Our urban sledding this year, started with our visit to see the swifts.
There were trials. Combinations of all sorts. The long plastic sled, the round one. Solo, with two or three friends.
Standing (this Mamá was more scared of this one) and sitting.
And of course, the cardboard sledding.
This year my parents are visiting and got to go with us. We took our picnic and had dinner there, as we do each year. Waiting and watching the swifts come for their evening rest at the school’s chimney.
A tradition for us, of many, many (12?) years.
The first Vaux Swifts start appearing.
The lawn at Chapman School is full. So full you cannot walk around without stepping on someone’s picnic blanket.
We are all staring up high. The reds in the sky are deeper.
We see the hawk. It has come the last few years. It’s almost planned, like a show it seems at times. But a real, nature show. A story being told in front of our eyes.
It’s a story that will probably repeat the next day.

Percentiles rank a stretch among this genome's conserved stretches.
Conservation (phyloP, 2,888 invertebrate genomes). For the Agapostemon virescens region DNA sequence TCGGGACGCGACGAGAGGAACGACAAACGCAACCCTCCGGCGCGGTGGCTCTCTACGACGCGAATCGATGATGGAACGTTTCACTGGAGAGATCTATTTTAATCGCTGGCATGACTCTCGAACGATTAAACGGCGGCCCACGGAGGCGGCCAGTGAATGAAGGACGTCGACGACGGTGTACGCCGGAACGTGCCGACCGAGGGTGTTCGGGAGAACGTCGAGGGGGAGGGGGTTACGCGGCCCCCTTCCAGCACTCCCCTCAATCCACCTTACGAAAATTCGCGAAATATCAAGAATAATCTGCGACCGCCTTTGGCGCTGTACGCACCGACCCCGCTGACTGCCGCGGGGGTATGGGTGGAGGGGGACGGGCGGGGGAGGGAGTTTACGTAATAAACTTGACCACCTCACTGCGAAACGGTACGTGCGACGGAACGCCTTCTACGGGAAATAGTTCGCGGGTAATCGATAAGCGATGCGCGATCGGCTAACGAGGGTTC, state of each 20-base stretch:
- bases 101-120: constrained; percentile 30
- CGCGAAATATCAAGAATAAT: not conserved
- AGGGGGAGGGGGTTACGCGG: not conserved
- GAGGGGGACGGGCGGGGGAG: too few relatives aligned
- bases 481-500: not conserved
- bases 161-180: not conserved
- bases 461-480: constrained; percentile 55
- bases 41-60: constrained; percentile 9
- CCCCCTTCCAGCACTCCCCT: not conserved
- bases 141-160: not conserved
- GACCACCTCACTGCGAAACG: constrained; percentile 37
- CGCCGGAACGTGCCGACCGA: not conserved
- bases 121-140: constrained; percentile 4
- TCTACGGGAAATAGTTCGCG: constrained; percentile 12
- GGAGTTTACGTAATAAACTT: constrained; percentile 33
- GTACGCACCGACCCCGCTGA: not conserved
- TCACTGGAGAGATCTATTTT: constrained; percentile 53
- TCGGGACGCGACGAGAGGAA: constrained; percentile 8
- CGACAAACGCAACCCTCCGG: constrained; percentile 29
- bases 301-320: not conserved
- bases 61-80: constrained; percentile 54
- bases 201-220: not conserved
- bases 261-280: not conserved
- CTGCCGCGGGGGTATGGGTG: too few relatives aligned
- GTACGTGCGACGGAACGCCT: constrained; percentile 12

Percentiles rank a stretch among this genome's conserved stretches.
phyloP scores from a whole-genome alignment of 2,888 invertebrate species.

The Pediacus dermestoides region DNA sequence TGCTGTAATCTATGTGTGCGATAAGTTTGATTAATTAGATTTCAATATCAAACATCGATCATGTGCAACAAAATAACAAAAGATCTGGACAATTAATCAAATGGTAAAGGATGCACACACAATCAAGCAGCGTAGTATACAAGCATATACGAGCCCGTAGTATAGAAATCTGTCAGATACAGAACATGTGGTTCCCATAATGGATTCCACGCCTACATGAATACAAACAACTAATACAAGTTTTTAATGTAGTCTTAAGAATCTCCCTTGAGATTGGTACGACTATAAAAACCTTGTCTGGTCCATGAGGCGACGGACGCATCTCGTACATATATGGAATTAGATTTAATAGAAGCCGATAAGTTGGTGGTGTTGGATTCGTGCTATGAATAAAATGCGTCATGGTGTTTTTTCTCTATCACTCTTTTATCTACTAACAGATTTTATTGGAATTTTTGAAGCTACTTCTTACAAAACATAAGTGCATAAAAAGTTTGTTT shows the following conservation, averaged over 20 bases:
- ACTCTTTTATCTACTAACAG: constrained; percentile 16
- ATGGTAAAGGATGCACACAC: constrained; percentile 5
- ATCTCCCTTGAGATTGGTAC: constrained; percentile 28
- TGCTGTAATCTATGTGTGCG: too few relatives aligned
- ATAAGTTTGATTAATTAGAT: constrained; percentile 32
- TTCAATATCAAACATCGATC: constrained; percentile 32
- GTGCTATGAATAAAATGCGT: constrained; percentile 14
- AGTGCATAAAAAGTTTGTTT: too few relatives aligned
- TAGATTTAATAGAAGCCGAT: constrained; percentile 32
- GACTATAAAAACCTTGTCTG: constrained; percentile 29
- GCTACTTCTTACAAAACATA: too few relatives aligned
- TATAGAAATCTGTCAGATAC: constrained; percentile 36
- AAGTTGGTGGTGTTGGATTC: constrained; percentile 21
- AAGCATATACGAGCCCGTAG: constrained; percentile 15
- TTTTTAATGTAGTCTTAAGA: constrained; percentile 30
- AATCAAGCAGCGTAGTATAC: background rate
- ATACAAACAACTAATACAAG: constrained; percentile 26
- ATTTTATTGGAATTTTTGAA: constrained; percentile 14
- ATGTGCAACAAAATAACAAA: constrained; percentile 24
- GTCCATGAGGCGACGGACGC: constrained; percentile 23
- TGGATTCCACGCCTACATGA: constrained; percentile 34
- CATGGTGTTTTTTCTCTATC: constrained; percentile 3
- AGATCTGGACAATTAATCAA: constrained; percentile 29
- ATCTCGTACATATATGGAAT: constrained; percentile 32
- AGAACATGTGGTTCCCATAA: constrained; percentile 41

And the next. Until it’s too cold for them, and they’ve all gone south. And as the sun sets, and the sky gets darker and darker by the seconds, the flying and circling gets more intense, and you can see the dark cloud over the school’s roof.
And the birds, almost like painted dots in the purple sky, move around in circles. As fast as my eyes can see them. Thousands, ten thousands of them. Me, unable to differentiate one from another. Turning, circling, in a tunnel, like a hurricane, going inside a brick cylinder, for a secure and much needed rest. Preparing themselves, for another long day, going south. To a warmer place.
An obvious sign, at least for us, that the cooler, shorter days are approaching. Autumn is here. And I love this time of the year. I am ready, but still enjoying the sun rays, that are weaker each day, but still warming my skin a little.
I will leave you with a fun video I made. Nothing fancy nor professional. But another part of the story of the hawk visiting the swifts as they are going down the chimney, and chased away by the thousands of swifts.